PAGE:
After being so fascinated by how Robert Polidori photographed ravaged interiors in his ‘After the flood’ series, I looked into other photographers of post Katrina New Orleans in order to find out how they each approached the subject, dealt with the ethical implications, and what aesthetic choices they made.
I like the colours, depth and shadows in Wyatt Gallery’s photographs.
Will Steacy adopts a more documentary perspective, focusing on heaps of debris and a near scientific study of molds. He is interested in environmental concerns.
In his photo essay In the Wake of Katrina, Larry Towell adopts the trademark Magnum B&W documentary style. Some pictures devoid of people have a strong haunting quality, particularly long branches and debris near the Mississippi shoreline, a stuffed fox in a glass tank escaped from a museum or collection and a flooded cemetery with the trees and tombs reflected in the water (You need to watch the whole essay on the provided link, I cannot embed particular photos from a flash presentation).
In In Katrina’s Wake: Portraits of Loss from an Unnatural Disaster, Chris Jordan mostly adopt a documentary ‘outdoor’ perspective but a few pictures convey a more aesthecized and disturbing perspective.
I found this ‘Baptist Church, Lower Ninth Ward’ particularly amazing.
Jane Fulton Alt is both a photographer and a social worker. Her photograph series ‘Look and leave’ was taken while she accompanied displaced Lower ninth Ward residents revisit the ruins of their former home as a volunteer worker on the ‘Look and leave’ program. The photographs are accompanied by narrative about the reactions of the people who visited their destroyed homes, but these people do not appear on the photographs. Only empty homes and personal belongings are shown. She comments ‘As a photographer, I prefer to let pictures speak for themselves. But as a social worker, I know that there are some images that stories can illuminate.’ She makes a point that the pictures were not taken while the residents visited their destroyed homes, but on her own after her social worker shift has ended. It is interesting how her perspective as a social worker influence her vision as a photographer, yet the two activities are kept formally distinct. (Again follow the link, the pictures don’t embed.)
John Woodin was raised in New Orleans. A year before Katrina, he photographed his childhood neighborhood and the interior of the homes of his family, focusing on the architecture of the ‘working poor’. After Katrina, he came back and took pictures of the exact same locations. (follow link for portfolios ‘City of memory’ and ‘After the flood’, I cannot embed pictures from a flash presentation.)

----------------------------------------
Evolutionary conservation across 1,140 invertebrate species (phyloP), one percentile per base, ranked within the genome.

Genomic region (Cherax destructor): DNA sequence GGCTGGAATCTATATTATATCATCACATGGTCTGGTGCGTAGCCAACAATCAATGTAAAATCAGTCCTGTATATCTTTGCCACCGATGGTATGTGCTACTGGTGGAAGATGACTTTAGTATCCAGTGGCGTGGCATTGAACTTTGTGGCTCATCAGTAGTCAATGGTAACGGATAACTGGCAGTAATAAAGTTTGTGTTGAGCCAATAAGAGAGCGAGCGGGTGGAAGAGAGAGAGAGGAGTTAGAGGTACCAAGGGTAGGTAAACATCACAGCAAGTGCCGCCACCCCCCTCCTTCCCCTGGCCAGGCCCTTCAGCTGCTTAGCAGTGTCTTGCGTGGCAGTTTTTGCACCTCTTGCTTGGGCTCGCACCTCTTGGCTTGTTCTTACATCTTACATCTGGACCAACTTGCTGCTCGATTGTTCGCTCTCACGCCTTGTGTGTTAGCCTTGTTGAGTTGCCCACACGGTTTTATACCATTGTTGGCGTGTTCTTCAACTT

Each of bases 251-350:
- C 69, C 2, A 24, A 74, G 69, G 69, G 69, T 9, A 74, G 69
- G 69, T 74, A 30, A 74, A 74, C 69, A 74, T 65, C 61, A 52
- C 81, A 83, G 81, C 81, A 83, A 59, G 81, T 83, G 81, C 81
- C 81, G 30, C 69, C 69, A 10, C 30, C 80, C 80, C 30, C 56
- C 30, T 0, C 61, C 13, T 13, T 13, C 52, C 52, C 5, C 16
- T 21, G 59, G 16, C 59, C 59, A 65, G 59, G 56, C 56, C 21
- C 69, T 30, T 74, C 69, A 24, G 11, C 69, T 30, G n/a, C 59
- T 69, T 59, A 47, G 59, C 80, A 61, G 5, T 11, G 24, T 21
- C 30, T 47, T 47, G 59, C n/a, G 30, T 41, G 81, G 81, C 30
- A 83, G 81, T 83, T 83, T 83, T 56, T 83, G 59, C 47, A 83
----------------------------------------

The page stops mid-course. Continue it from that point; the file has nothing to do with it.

In ‘Color of Loss’, Dan Burholder uses HDR (High Dynamic Range) to picture interiors devastated by Katrina in great details despite the darkness. The photographs are supposed to look like paintings. However I find them rather disappointing because I feel the HDR process is taken too far. Moderate HDR enhancement can look striking, but here, the shadows are completely obliterated and most pictures have a completely even lightness on their full surface. To me, the colours appear both saturated and washed out because of this even bright quality to them. The total absence of shadows combined with a choice of lens giving a distorted perspective in some of the pictures cause the feeling of a total loss of the sense of space, at least to me as a viewer. It is possible that the HDR process was taken a bit too far due to over enthusiasm for a back then new technique.
Portrait of Neglect by Debbie Fleming Caffery consist in B&W photographs of displaced residents and ravaged places. There is a striking picture of plaster hands from a statue in front of a wall with peeling pain, but again, I can’t embed from a flash essay.
There are more close up portraits in Debbie Fleming Caffery’s series than in any other work considered. I find it darkly ironic that the work of Robert Polidori has been attacked as immoral for being too anaesthetized, and the documentary work of other people, for example Alec Soth, is sometimes judged dubious for having a too ‘poetic’ perspective. Documentary photography is never neutral, it always shows as much the photographer’s perspective as the events depicted, and it is even clearer when comparing the work of several photographers on a same subject.
As a viewer, Debbie Fleming Caffery’s close up portraits are the only Katrina pictures that made me feel uneasy. Though I’ve never done portraits myself, I’m always fascinated with portraits where the subject is given the opportunity to try and show themselves as they wish to be seen, such as Diane Arbus. Of course, they most of the time will project a different image as intended, or let something slip, but that’s the interest of it, the subject cannot fully control the photograph any more than they can fully control their life, any more than the photographer themselves can fully control the picture they’re taking. But at least the subject is given an opportunity, they’re given power, and the photographer takes some kind of risk than their subject may subvert the picture. I find it exciting that, because there are different inputs to the picture, the result is uncertain. With ‘candid’ portraits showing expressions with a lot of pathos, I don’t think I’m so much made uneasy by looking at people suffering, than by being presented with a picture carrying a label of ‘raw emotion’. It’s almost like the picture carries a label ‘this a truth! this person is not performing for the camera!’. But I only see the finished picture, I cannot see how it was taken, and it is still possible that the subject performs. It’s only my subjective experience as a viewer, but I think what makes me most uneasy with ‘candid’ pictures, is that they give me the impression that the photographer is denying presenting a viewpoint.